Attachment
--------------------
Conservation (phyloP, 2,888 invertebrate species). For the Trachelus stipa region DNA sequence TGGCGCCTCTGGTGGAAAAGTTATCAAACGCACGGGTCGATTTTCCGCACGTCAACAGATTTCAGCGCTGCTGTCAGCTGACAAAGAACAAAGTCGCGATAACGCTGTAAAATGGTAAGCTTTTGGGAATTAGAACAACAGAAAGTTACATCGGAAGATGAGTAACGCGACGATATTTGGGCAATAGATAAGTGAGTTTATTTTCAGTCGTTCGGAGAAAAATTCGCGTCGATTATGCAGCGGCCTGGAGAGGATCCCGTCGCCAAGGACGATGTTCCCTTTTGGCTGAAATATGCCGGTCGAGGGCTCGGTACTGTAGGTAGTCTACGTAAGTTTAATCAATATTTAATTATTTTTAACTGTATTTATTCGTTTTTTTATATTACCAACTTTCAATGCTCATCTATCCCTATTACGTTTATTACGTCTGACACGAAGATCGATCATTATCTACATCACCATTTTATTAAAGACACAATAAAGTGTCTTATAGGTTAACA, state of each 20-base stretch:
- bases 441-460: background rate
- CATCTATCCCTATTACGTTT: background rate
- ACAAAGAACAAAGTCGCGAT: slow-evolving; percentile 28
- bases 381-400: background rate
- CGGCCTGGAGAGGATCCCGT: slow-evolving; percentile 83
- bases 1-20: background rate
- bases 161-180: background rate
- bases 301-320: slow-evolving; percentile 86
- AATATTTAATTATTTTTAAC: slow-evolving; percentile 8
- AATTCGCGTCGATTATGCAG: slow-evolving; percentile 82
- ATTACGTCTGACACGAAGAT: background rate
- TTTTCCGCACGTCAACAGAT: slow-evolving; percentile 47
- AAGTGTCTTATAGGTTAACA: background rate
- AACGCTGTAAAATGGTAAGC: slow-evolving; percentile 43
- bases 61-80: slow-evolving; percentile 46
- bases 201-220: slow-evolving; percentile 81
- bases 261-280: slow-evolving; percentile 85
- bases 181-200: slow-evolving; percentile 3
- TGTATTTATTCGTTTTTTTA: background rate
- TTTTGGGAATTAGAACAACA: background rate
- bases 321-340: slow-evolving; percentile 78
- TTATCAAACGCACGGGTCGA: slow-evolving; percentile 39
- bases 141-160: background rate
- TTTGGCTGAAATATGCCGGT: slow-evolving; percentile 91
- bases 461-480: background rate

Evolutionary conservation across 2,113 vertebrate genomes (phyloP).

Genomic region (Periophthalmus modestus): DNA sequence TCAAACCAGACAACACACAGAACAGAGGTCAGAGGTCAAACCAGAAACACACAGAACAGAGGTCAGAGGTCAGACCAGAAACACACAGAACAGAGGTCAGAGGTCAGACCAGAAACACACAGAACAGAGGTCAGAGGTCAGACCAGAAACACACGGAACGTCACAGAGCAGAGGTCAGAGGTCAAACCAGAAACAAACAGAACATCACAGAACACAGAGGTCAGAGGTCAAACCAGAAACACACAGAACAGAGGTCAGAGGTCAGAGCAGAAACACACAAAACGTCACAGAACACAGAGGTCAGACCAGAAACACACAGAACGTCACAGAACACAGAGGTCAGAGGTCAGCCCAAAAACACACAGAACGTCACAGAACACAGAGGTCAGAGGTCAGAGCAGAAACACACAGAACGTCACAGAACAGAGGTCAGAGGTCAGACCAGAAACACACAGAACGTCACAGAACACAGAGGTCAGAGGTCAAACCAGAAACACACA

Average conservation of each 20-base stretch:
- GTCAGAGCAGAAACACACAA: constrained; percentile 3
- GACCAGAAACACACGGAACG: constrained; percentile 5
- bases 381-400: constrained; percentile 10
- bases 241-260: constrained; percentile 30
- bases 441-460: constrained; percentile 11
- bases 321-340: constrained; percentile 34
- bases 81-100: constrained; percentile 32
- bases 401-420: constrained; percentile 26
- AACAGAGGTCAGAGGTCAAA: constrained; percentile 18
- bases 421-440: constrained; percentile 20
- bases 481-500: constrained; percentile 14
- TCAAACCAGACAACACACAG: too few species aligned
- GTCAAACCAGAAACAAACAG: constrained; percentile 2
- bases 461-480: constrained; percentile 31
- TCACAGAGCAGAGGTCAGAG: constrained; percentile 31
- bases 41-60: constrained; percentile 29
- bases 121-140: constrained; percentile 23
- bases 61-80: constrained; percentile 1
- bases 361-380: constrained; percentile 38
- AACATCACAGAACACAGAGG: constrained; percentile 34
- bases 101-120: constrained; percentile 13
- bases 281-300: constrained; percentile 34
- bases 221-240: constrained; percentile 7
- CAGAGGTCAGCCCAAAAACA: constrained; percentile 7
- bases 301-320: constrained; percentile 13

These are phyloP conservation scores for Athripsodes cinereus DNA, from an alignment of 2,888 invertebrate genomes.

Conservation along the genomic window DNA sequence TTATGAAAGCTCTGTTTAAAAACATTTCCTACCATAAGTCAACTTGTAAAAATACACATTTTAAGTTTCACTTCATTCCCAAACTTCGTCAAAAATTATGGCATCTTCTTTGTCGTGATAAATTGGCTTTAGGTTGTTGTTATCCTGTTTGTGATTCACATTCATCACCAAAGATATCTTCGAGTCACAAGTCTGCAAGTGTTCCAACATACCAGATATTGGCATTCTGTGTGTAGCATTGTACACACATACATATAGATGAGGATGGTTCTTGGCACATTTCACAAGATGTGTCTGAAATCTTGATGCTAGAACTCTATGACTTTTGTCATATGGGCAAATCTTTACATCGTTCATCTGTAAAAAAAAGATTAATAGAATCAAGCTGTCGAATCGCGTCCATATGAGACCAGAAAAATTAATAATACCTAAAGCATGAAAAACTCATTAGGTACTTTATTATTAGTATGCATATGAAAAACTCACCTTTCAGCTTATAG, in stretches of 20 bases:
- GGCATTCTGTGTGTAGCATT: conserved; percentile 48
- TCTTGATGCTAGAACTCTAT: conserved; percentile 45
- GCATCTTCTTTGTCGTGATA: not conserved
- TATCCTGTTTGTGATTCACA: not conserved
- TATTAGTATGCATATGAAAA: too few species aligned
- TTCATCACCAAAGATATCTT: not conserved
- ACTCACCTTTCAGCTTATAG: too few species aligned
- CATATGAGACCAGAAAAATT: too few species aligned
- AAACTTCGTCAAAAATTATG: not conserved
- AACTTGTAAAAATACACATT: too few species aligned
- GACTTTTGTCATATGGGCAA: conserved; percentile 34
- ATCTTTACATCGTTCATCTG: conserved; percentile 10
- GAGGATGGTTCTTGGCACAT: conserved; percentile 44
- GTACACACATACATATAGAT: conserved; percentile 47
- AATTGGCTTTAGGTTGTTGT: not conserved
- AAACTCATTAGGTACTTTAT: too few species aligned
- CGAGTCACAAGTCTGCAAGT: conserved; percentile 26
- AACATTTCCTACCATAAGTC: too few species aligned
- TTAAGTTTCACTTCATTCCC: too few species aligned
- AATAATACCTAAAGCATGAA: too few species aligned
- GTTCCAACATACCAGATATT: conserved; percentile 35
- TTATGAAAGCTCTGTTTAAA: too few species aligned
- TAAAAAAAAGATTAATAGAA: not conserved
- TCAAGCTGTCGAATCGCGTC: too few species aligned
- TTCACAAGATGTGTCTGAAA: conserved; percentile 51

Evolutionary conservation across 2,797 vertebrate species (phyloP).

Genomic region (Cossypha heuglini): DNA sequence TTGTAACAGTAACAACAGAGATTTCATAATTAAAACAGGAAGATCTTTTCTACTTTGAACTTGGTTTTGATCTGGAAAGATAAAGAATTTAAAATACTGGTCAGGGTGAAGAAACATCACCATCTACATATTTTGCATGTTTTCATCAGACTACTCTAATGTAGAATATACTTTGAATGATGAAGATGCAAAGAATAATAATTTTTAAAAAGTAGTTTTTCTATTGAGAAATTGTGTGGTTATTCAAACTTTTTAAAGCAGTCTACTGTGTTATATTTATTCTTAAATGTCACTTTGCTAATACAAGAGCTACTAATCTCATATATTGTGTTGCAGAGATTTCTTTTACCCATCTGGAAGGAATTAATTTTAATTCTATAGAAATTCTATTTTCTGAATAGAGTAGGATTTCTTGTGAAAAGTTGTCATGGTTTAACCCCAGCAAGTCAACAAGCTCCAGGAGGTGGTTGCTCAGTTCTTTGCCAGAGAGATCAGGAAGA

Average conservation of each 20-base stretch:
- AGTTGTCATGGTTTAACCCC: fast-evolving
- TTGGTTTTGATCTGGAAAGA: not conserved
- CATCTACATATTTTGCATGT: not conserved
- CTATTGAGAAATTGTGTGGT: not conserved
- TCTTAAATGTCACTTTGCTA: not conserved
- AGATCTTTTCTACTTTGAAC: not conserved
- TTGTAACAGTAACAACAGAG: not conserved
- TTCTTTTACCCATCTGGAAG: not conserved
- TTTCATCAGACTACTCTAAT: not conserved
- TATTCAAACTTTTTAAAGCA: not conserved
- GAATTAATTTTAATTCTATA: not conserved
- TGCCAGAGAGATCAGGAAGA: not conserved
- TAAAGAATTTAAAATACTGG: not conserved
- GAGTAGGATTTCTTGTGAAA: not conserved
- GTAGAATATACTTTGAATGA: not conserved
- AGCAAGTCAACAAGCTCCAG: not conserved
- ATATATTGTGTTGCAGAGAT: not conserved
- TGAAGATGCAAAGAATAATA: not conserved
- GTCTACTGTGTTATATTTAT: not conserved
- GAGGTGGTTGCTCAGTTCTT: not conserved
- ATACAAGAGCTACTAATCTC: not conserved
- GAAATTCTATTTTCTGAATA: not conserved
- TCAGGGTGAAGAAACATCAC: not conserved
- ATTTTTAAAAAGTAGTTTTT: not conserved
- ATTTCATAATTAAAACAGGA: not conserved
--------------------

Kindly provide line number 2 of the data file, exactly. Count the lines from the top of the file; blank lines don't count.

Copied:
- bases 441-460: background rate